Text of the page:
Contemplating Facebook's Strategy Based on Acquisitions

Facebook has been making waves lately, tidal waves in fact. After $19 billion for WhatsApp and $2 billion for Oculus, some are left scratching their head and asking some very good questions. Why? How are these related?

I think the answer is simpler than many have offered. I believe it boils down to Facebook wanting to stay relevant long term, no matter what technology or platform enables it.


Messaging is a (or the?) primary means of communicating for billions of people, and Facebook Messenger was largely a flop. In a sense, messaging is the simplest highly private social network; you share very specific things with very specific people. I firmly believe that messaging with reign supreme as a top, if not the top, use of mobile phones for the foreseeable future.


Virtual reality (VR) has been attempted repeatedly for decades. The idea is usually focused on gaming, but I suspect it will eventually grow beyond that. Technology is finally getting to a point where it is nearly ready for the masses, previously it has been more of a cool demo. There is little doubt that VR will play a role in technology for many years to come, and many believe it'll be a common household technology in the not-to-distant future.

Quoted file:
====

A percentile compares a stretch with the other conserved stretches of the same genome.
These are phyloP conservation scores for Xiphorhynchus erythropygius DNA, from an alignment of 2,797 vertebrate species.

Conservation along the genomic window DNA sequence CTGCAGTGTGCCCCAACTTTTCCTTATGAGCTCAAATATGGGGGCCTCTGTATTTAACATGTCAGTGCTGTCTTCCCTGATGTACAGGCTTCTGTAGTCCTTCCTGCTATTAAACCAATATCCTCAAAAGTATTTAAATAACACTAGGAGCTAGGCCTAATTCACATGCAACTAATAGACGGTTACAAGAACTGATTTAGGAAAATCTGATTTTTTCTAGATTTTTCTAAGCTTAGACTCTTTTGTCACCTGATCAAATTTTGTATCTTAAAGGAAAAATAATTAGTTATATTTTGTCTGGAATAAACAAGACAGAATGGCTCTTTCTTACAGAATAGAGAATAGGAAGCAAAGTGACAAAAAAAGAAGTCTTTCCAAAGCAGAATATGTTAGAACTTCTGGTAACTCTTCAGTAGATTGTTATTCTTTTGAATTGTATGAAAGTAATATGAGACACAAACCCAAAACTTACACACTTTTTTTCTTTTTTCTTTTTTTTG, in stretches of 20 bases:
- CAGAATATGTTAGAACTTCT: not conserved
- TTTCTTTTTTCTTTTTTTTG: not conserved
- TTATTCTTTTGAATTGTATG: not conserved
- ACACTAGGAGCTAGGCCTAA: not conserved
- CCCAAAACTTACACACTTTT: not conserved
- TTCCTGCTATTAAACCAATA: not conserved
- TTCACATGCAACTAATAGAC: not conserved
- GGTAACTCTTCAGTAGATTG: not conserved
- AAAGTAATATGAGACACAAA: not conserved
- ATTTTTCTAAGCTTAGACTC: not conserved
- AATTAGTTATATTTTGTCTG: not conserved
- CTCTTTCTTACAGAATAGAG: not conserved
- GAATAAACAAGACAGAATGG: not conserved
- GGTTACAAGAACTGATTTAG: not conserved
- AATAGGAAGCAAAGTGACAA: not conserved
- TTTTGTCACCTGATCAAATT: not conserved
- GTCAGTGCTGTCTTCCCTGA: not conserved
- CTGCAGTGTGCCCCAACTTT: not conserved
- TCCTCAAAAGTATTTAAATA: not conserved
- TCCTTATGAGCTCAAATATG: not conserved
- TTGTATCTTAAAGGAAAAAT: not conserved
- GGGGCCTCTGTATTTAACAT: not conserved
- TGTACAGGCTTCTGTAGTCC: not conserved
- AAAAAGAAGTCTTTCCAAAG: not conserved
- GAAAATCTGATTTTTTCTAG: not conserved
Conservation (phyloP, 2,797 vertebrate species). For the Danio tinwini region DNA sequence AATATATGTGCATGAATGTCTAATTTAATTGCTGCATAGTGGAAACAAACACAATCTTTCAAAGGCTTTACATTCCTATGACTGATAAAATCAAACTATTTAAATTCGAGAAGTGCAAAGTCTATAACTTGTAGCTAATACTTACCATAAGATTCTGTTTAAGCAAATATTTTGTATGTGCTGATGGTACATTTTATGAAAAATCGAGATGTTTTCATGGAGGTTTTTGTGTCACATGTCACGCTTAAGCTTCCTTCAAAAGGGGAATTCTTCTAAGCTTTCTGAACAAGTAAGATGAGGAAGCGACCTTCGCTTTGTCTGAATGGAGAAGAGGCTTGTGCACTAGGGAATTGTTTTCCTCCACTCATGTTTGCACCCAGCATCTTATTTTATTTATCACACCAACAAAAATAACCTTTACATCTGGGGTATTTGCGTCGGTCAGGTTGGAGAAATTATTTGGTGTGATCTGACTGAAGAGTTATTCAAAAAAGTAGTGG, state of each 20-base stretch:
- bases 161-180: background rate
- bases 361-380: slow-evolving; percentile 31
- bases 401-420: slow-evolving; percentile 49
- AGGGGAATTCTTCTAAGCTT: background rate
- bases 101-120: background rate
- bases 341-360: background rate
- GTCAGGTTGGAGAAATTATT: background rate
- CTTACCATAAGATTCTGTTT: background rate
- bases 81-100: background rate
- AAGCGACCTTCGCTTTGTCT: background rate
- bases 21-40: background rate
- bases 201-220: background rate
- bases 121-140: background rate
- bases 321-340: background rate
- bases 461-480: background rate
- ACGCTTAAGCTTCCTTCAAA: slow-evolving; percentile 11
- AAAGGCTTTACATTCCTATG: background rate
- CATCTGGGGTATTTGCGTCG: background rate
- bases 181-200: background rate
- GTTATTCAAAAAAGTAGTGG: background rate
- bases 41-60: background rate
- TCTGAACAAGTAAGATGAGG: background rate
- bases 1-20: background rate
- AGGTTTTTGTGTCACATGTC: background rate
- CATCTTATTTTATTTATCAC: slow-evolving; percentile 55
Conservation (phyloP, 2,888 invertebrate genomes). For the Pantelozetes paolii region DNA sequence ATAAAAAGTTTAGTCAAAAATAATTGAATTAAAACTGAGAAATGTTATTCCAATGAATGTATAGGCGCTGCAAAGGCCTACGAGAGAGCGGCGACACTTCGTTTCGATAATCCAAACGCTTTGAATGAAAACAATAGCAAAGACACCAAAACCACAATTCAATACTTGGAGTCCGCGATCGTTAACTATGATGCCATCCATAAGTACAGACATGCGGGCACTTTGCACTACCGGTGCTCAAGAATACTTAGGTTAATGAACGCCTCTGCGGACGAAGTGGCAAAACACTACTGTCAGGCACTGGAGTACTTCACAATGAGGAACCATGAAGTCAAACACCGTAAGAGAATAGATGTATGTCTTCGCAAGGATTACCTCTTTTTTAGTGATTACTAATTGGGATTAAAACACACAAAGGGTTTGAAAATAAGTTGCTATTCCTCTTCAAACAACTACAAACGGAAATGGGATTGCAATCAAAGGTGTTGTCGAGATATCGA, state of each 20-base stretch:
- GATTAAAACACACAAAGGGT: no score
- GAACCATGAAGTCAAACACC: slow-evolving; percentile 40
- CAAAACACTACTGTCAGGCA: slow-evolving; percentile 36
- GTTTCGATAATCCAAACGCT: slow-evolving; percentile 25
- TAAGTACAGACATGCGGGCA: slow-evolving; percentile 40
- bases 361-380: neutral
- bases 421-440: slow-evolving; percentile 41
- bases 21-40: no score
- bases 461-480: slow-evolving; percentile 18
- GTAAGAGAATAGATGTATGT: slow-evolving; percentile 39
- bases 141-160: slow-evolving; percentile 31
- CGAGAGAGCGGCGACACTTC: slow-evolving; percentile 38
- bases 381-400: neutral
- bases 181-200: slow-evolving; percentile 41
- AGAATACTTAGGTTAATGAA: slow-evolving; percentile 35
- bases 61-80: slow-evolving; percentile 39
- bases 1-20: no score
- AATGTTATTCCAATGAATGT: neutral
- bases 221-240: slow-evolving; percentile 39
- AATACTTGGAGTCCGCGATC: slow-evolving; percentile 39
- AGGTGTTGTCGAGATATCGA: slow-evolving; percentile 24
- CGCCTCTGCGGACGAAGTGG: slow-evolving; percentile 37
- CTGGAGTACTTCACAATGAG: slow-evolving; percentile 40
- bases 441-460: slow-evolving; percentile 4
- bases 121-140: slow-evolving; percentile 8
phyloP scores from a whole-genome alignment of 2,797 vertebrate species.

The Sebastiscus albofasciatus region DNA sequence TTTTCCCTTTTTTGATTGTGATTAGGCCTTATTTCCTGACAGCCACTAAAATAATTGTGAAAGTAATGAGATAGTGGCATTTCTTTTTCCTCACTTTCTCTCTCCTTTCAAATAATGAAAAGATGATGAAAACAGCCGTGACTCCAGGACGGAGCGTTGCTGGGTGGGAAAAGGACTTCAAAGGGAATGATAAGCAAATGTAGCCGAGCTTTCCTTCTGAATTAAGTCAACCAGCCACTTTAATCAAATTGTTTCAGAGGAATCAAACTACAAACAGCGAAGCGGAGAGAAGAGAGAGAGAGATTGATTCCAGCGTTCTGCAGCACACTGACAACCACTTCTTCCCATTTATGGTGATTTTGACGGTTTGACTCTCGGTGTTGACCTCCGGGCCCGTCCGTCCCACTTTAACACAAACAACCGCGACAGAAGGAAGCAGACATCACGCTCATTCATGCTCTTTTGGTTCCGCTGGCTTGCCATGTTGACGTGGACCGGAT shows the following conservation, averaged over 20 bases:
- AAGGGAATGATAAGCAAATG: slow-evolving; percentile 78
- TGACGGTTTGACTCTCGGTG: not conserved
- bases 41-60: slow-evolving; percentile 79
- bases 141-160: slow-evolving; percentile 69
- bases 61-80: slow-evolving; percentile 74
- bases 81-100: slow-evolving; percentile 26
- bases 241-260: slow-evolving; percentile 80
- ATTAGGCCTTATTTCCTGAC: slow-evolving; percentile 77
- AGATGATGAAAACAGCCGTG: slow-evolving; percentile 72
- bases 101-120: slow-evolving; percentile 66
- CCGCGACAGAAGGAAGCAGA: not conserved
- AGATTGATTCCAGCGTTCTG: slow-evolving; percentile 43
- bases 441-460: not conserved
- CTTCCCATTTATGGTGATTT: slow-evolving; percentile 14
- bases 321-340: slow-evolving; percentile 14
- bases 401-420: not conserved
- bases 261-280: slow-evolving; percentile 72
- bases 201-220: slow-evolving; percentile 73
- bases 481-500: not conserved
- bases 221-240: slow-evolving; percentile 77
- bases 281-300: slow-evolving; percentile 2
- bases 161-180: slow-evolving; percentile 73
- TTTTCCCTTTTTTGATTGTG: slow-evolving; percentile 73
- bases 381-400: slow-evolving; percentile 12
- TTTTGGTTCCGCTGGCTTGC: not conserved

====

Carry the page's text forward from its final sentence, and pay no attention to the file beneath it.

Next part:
Facebook isn't Your Regular Tech Company

Facebook is run by a forward looking CEO that has zero interest in becoming a "normal" technology company. Legacy tech companies move surprisingly slowly when growing, expanding into new markets, or acquiring companies. Zuckerberg is running a new type of technology company. Move faster, innovate more quickly, and skate to where the puck is going rather than where it has been before anyone else does. 

Parts of this remind me of Apple, but even Apple seems to have more of a sluggish corporate feel. Facebook was happy to cannibalize Messenger because it knows WhatsApp was better. Facebook isn't operating with the baggage of a bunch of executives that have been in the industry for long careers and are applying that knowledge to each decision. They move quickly and with a sense of how vastly different the technology landscape is today compared to just a few years ago, and how fast it is changing.

Keep Up

This isn't to say that Facebook's methods will yield the results they hope, but it is a very fast-paced and aggressive approach. It sends the message "I dare you to keep up" to the other major tech companies out there. Only time will tell if they can keep up, if they even want to keep up, or if Facebook's fast-paced trajectory is even headed in the right direction.